DHS cyber: Leaving a different kind of legacy

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As technology and potential threats evolve, someone has to ensure that government and its partners are protected.

On this episode of Women of Washington, Gigi Schumm welcomed Jeanette Manfra, national protection and programs directorate assistant secretary for the Office of Cybersecurity and Communications within the Homeland Security Department. Manfra said she knows it’s a long name, and they are currently working with leadership — and Congress — to potentially rename it the Cybersecurity Infrastructure Security Agency.

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Manfra’s team is responsible for helping agencies and federal contractors defend their online networks from hackers and other cyber threats. She has worked with the department for eight years, but has only been in this current role for about a year. Before joining DHS, she served in the U.S. Army as a communications specialist and military intelligence officer.

“I’m focused on everything from deploying cybersecurity tools to federal civilian agencies across the entire government [and] protecting their networks and systems to assisting critical infrastructure owners and operators, electric utilities [and] the financial sector across our country,” she said.

Impact of evolving technology

One infrastructure issue that DHS, and other agencies, struggle with on a daily basis is the dependence on legacy systems.

“Legacy systems are very difficult to defend. So the administration has a large initiative in modernizing our IT, but also modernizing the way that we do security,” Manfra said. “We also are transitioning from a model where every agency had a perimeter that they understood what it was, and they would do their best to defend that, to one where we depend on each other for different services.”

Instead of an every agency for themselves mentality, the agencies have to rely on each other to apply limited resources in a smart way. That’s where her team comes in, Manfra said.

Advances in technology have opened the doors to programs and networks that can reduce cost, increase security, increase efficiency and give the government more opportunity to interact with the citizens its serves. But, that requires agencies to take full advantage of IT modernization initiatives such as cloud adoption.

“We think there’s a lot of benefits there,” she said. “But we also have to think sort of what is the full picture … what are the vulnerabilities we are introducing as well as the opportunities for efficiency?”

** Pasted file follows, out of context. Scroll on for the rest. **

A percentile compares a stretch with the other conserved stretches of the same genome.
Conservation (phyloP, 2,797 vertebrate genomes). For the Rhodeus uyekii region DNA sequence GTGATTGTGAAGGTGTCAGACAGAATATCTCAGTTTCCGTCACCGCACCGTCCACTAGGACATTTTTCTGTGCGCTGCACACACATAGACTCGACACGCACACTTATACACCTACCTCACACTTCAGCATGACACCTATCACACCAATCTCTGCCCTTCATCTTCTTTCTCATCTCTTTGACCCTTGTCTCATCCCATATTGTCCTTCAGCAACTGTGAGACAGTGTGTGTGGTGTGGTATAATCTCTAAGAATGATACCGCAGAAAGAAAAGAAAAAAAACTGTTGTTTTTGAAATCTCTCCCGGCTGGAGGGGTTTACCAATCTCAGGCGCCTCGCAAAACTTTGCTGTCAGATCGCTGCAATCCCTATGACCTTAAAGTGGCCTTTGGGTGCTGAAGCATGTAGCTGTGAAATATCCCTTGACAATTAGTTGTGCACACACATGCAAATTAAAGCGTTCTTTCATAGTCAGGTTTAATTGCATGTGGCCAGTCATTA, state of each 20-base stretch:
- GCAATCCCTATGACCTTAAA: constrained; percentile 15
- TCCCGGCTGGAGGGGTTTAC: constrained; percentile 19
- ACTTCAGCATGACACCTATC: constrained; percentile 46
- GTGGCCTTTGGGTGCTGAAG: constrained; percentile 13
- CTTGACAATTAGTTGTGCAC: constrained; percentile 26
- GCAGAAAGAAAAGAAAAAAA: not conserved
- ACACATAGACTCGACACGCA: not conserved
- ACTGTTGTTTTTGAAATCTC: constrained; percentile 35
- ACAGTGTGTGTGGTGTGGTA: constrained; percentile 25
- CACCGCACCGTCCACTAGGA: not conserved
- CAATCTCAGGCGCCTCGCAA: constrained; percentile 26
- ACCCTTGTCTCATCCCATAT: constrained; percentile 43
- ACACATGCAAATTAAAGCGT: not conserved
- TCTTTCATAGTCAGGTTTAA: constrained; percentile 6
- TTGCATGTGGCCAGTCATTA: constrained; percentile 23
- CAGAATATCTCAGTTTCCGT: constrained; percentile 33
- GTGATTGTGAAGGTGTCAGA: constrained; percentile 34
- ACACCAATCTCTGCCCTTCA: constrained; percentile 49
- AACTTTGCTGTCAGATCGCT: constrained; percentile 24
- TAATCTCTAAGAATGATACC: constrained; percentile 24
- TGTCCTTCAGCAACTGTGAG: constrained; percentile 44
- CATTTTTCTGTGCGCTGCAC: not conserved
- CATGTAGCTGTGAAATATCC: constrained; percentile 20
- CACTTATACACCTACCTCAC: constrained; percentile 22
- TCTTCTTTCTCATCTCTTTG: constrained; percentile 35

She said her office has to make sure they are bringing everybody together efficiently and securely. The U.S. federal government is a bit slow in that regard, she said.

Personal life

While she really enjoyed her time in the Army, and even considered staying on as a full-time intelligence officer, she knew transitioning into the federal workforce was a better decision. Manfra has been an asset to DHS because she has experience in both the policy and the technology behind cybersecurity.

But in any full-time job, there will be times when someone has to choose between work and their home life. Manfra said one area that her office specializes in is raising awareness of new programs or initiatives, and sometimes that includes a lot of travel. But she knows she can’t always pick up and leave.

“I try to limit it as much as possible,” she said. “And there have been times where I haven’t been able to do things that I’d like to do because of that.”

Technology has its benefits, but it can also slow us down. So, it’s never a bad thing to have a hobby. In her spare time, Manfra enjoys reading a good book — especially science fiction — and playing the piano. A lot of time, she’s also playing with her son.

Manfra said she’s not sure how she manages a full-time government job while raising her son, but she does. She’s learned to not put so much pressure on herself.

“If I were to go back, I would say just loosen up a little bit. … Life has a way of sort of working out. What I’ve learned is if you’re the best that you can be at every job, or anything that you do, you’re going to have opportunities,” she said. “Even though it may take a weird winding path that you never anticipated, you’re gonna eventually get to that place that’s satisfying professionally.”

In terms of work-life balance, Manfra said it’s more important to think about balance in the long-term. You’re never going to be perfect. She also said planning in five-year, as opposed to 20 or 30-year increments, is best.